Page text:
According to the narrator, what needs to happen for revenge to be successful?

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William Delaney eNotes educator| Certified Educator

In the first paragraph of the story Montresor specifies two things necessary for a successful revenge.

I must not only punish but punish with impunity. A wrong is unredressed when retribution overtakes its redresser. It is equally unredressed when the avenger fails to make himself felt as such to him who has done the wrong.

He was in no hurry to achieve his revenge. He wanted to eliminate any possibility of risk. So he says:

It must be understood that neither by word nor deed had I given Fortunato cause to doubt my good will. I continued, as was my wont to smile in his face, and he did not perceive that my smile now was at the thought of his immolation.

Not only does Fortunato have no cause to doubt Montresor's good will, but all who knew the two men considered them the best of friends. Montresor had obviously conditioned himself to think of Fortunato as his good friend. He had gotten so used to doing this that he speaks of him as his friend, his good friend, and his poor friend throughout the story. He must have been continually speaking of "My friend Fortunato" to other people, and he must have intended to show extreme concern when his friend disappeared. Here are examples of how he addresses him when he encounters him celebrating on the street.

“My dear Fortunato, you are luckily met."

“My friend, no; I will not impose upon your good nature." 

“My friend, no. It is not the engagement, but the severe cold with which I perceive you are afflicted."

Montresor expects to be able to "punish with impunity" because no one would ever suspect such a good friend of foul play. He will also be sure "to make himself felt as such to him who has done the wrong." Throughout the story Fortunato never addresses Montresor by name. But when he realizes that he is trapped and doomed, Fortunato cries, "For the love of God, Montresor!" This satisfies Montresor's second condition for a successful revenge. Fortunato was drunk, but he has sobered up quickly as he has realized his terrible predicament. In calling Montresor by name, he shows he is fully aware of the "avenger's" identity. He also probably understands that Montresor hates him and has been deceiving him for years regarding their supposed friendship. Everybody who knows them will always think of them as very good friends, but Fortunato will die knowing the real truth.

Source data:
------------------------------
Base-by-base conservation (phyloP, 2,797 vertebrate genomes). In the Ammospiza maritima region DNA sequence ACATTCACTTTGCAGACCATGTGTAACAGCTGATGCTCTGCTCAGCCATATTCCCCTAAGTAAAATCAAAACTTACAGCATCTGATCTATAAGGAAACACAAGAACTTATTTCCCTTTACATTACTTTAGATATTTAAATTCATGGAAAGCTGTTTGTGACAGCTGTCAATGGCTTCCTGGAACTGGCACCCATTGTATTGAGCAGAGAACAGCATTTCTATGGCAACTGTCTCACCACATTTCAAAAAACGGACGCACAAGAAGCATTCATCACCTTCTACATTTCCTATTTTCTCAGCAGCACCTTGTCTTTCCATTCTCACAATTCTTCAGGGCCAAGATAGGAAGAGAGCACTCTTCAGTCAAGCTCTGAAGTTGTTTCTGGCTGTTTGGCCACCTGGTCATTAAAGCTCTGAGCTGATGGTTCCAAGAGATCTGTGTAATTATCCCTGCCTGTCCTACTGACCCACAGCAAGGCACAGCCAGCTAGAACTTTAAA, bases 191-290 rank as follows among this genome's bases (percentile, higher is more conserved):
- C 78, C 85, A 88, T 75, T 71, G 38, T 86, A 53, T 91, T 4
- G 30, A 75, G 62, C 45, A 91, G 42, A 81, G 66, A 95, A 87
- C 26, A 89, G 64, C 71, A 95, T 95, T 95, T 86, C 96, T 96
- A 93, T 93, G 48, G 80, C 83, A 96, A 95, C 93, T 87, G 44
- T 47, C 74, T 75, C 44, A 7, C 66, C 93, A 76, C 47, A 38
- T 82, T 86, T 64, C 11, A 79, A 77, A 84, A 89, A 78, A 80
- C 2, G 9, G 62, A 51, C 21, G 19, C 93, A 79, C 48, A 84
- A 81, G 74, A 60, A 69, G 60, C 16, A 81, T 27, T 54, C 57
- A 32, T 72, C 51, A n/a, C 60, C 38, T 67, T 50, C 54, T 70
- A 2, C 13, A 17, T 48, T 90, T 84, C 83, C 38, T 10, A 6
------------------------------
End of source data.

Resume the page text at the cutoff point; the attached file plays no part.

Montresor is capable of having two different identities. There is the obsequious man who puts up with all of Fortunato's injuries because he is apparently too insensitive to understand he is being injured. And there is the shrewd, vindictive man who is unknown to everybody until he reveals himself to Fortunato and then reveals himself to the reader fifty years later. The story begins with Montresor specifying that he must punish with impunity and must make himself known as the punisher to his victim. It ends with both of these requirements satisfied, which makes it a perfect revenge and a perfect crime.

Montresor had a very difficult problem. He had to lure Fortunato off the streets through a crowd of revelers without being recognized as his companion. Then he had to be sure that no one would ever suspect him of foul play after Fortunato had mysteriously disappeared. That is what the whole story is about. Montresor shows that he has been completely successful in achieving satisfaction and closure with impunity when he ends his narrative with these words.

Against the new masonry I re-erected the old rampart of bones. For the half of a century no mortal has disturbed them. In pace requiescat!

Read the study guide:
The Cask of Amontillado

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